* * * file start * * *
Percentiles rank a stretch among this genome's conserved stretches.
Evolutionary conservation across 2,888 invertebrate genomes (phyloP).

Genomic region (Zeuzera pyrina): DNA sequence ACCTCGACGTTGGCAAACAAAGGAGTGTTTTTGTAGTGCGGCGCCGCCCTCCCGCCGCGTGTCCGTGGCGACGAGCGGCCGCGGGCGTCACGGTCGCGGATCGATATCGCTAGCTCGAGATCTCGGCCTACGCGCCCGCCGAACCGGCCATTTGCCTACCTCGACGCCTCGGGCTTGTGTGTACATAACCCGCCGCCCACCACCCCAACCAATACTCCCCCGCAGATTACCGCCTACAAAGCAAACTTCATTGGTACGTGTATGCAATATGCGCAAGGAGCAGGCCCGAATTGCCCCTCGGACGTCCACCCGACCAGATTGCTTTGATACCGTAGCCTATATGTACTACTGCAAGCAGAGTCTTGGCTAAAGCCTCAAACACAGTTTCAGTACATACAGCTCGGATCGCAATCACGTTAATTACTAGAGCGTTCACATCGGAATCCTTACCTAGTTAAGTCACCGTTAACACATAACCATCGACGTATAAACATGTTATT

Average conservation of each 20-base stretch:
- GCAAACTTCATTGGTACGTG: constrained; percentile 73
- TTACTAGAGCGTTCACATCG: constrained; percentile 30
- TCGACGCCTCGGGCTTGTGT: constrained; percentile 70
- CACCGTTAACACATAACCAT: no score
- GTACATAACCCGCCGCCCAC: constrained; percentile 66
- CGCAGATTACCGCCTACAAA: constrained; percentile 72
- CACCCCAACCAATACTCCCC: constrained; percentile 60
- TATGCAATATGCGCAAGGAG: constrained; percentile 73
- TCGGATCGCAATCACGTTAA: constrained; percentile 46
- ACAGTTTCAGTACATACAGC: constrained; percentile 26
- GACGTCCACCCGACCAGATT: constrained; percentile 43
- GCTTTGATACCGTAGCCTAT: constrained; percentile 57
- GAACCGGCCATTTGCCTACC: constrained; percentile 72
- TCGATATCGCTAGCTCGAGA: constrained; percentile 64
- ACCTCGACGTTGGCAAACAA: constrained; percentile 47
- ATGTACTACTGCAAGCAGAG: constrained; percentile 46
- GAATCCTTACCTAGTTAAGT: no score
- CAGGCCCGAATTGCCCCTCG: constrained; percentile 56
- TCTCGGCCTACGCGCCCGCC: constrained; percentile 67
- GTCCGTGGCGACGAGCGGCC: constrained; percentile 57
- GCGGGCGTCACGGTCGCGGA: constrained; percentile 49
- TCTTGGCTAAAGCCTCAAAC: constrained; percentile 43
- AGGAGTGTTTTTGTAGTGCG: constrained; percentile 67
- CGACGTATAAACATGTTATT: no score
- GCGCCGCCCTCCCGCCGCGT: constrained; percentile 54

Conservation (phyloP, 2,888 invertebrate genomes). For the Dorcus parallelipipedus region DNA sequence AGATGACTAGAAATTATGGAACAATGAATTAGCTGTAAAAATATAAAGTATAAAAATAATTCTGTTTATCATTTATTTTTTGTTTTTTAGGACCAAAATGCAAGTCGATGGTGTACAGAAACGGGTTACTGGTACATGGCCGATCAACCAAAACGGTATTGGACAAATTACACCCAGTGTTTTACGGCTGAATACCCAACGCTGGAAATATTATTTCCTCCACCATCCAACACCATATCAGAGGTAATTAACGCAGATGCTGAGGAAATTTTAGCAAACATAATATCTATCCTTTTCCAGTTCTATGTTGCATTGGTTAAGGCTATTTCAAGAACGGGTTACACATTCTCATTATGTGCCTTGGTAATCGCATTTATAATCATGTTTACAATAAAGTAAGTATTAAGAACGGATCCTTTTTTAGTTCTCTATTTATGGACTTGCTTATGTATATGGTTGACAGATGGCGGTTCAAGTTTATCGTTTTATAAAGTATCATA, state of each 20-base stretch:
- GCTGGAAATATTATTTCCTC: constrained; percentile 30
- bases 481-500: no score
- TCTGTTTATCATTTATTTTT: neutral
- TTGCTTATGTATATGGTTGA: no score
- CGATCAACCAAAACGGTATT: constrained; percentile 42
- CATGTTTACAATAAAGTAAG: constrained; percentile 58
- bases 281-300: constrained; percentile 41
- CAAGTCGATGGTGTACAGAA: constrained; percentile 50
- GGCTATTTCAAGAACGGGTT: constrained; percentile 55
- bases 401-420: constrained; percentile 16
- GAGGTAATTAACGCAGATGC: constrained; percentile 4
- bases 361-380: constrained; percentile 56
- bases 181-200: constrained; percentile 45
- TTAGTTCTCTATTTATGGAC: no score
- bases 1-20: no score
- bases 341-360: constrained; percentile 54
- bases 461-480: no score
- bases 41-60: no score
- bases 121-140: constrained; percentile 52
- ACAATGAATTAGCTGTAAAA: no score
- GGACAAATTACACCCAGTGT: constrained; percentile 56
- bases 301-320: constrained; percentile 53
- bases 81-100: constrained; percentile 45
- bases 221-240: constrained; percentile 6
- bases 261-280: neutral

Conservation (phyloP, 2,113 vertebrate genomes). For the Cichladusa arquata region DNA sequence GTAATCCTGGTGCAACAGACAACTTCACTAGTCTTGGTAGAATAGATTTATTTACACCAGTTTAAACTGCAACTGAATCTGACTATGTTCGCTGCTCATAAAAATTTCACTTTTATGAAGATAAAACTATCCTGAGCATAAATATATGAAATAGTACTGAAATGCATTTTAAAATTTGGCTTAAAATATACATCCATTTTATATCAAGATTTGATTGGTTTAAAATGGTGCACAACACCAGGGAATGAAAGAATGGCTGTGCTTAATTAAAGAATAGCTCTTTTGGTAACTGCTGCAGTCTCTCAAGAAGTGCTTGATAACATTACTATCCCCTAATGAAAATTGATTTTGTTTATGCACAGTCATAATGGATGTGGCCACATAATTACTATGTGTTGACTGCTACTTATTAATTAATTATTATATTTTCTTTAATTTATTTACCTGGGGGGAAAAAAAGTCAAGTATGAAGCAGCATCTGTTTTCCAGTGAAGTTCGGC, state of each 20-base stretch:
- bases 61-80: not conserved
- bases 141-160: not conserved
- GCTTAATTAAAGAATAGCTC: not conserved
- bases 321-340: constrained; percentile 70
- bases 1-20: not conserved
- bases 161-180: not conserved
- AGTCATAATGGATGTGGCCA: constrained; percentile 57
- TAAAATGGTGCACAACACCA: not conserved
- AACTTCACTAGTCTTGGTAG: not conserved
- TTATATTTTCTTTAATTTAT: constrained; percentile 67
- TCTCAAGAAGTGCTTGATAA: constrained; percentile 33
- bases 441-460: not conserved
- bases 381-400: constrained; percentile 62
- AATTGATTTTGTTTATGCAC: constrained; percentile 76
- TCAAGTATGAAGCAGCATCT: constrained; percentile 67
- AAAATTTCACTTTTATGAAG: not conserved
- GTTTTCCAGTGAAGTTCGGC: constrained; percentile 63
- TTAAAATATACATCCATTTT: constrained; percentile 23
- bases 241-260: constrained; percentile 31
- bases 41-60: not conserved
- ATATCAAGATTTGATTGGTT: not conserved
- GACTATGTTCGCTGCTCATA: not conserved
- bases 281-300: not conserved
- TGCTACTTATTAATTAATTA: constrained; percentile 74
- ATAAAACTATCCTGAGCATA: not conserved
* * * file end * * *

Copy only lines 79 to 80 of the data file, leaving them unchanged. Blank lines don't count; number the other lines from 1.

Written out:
- bases 281-300: not conserved
- TGCTACTTATTAATTAATTA: constrained; percentile 74